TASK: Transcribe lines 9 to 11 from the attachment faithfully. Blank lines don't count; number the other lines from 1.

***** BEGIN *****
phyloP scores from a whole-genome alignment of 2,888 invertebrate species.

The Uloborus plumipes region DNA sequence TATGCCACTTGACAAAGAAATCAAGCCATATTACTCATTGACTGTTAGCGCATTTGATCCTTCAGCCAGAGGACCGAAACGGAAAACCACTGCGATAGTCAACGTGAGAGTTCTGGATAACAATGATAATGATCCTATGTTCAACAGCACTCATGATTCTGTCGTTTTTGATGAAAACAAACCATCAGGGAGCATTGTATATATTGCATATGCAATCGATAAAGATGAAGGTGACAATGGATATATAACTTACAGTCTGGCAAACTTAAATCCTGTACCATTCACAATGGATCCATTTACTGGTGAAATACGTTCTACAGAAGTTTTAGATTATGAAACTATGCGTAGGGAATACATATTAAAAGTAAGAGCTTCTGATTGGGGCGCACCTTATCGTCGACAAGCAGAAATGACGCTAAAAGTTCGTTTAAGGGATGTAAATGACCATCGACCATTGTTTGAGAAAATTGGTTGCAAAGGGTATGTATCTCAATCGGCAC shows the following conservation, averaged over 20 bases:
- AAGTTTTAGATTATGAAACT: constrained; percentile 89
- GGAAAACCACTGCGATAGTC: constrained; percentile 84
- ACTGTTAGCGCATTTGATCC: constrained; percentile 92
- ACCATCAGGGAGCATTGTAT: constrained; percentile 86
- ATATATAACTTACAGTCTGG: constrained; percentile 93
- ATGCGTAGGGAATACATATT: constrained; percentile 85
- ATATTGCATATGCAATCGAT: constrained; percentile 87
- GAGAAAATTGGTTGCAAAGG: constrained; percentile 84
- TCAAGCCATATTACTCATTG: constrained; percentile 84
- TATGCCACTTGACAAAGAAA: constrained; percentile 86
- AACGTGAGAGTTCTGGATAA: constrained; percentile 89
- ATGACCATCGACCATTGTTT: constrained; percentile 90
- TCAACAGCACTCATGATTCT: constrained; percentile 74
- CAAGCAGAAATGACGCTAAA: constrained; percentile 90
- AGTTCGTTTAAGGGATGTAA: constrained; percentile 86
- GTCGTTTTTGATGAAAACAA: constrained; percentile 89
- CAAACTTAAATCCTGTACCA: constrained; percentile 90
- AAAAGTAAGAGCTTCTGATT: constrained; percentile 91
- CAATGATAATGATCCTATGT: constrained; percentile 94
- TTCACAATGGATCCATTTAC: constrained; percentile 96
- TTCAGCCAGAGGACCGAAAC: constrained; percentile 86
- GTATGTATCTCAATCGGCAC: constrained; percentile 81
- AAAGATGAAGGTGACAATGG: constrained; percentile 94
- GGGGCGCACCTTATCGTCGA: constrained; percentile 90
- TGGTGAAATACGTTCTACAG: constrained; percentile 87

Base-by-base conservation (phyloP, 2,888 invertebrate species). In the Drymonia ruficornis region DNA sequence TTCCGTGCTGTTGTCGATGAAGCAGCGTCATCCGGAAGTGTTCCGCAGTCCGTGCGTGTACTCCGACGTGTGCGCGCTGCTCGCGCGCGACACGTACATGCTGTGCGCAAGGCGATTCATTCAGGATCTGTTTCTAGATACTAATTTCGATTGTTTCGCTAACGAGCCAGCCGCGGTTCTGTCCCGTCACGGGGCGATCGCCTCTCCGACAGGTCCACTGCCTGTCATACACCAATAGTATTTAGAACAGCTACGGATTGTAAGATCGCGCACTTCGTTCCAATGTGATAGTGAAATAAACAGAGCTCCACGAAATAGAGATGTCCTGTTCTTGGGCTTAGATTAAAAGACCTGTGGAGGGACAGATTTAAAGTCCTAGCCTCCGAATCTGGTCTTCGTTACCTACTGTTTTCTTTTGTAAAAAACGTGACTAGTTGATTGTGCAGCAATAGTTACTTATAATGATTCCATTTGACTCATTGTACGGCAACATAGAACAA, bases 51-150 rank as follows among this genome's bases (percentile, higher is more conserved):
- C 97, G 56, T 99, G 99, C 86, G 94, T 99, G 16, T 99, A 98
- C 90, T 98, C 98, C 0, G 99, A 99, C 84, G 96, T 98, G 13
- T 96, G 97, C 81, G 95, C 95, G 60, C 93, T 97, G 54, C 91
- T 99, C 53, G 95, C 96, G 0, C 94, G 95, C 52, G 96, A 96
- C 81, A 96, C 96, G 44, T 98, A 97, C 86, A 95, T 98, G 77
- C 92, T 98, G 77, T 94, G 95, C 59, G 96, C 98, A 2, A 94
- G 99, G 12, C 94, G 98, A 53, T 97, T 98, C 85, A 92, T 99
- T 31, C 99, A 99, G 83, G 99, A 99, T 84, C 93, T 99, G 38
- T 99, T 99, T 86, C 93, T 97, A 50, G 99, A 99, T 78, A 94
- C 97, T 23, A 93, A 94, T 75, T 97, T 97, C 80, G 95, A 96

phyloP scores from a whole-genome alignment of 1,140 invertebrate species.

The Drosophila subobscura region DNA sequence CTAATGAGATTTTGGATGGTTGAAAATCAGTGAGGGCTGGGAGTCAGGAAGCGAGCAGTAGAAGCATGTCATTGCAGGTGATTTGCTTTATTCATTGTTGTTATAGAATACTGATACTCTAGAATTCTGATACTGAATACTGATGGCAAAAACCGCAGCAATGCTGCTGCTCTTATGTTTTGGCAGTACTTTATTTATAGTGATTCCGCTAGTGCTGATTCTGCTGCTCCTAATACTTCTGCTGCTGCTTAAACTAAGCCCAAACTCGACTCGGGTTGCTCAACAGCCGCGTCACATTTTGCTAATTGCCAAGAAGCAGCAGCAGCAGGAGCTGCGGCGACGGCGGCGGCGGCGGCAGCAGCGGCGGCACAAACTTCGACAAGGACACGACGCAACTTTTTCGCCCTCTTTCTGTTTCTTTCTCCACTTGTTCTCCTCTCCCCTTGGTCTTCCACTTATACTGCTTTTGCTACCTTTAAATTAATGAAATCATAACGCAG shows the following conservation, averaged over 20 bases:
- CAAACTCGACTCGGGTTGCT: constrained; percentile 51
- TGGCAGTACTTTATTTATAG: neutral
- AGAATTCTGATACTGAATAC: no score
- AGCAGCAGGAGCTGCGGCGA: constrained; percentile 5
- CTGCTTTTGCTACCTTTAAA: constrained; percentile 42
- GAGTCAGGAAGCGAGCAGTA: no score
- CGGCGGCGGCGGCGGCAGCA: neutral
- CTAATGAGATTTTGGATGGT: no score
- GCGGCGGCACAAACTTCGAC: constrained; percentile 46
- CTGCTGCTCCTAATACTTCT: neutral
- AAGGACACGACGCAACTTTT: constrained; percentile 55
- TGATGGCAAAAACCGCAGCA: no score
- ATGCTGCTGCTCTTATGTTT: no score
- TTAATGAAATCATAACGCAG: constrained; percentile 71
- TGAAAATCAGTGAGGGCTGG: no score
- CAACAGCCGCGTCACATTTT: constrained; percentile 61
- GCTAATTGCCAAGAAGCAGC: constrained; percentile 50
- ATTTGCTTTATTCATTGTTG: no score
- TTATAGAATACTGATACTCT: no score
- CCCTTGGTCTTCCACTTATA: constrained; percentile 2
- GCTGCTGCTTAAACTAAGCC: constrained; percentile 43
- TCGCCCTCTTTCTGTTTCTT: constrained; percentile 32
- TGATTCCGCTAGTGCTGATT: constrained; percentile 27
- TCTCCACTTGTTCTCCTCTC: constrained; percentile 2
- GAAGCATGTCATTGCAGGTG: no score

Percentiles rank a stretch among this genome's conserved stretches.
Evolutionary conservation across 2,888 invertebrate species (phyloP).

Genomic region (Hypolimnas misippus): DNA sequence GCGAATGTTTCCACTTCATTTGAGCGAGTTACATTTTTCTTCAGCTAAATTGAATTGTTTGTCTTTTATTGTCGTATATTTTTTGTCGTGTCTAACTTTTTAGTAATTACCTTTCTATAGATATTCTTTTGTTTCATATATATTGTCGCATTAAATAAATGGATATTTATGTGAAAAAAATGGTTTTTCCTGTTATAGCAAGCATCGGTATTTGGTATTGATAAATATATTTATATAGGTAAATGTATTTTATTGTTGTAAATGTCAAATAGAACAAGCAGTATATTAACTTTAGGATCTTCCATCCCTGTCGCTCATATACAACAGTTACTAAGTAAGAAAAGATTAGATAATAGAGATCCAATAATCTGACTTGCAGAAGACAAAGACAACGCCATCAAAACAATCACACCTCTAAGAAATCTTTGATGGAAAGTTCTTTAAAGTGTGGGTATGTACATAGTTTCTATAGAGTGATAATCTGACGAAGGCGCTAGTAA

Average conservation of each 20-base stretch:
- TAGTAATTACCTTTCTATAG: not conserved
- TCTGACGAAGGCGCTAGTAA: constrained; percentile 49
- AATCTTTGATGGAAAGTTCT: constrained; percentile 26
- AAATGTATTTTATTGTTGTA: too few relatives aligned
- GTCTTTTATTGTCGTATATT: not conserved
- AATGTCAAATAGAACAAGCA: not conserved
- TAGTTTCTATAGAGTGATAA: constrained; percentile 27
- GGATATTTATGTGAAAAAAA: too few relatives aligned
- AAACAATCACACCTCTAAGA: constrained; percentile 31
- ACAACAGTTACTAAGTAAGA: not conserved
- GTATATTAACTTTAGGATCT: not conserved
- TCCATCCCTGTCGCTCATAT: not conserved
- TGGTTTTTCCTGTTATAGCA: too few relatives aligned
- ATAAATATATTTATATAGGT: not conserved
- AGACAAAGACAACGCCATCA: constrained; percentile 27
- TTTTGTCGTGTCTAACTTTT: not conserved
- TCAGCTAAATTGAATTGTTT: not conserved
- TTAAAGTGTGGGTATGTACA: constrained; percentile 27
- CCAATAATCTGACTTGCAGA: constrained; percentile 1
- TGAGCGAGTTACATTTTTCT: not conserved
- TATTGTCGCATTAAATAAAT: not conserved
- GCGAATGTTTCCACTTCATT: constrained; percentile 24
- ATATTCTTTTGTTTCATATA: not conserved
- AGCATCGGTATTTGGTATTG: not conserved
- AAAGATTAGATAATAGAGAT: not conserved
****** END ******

- ATATTGCATATGCAATCGAT: constrained; percentile 87
- GAGAAAATTGGTTGCAAAGG: constrained; percentile 84
- TCAAGCCATATTACTCATTG: constrained; percentile 84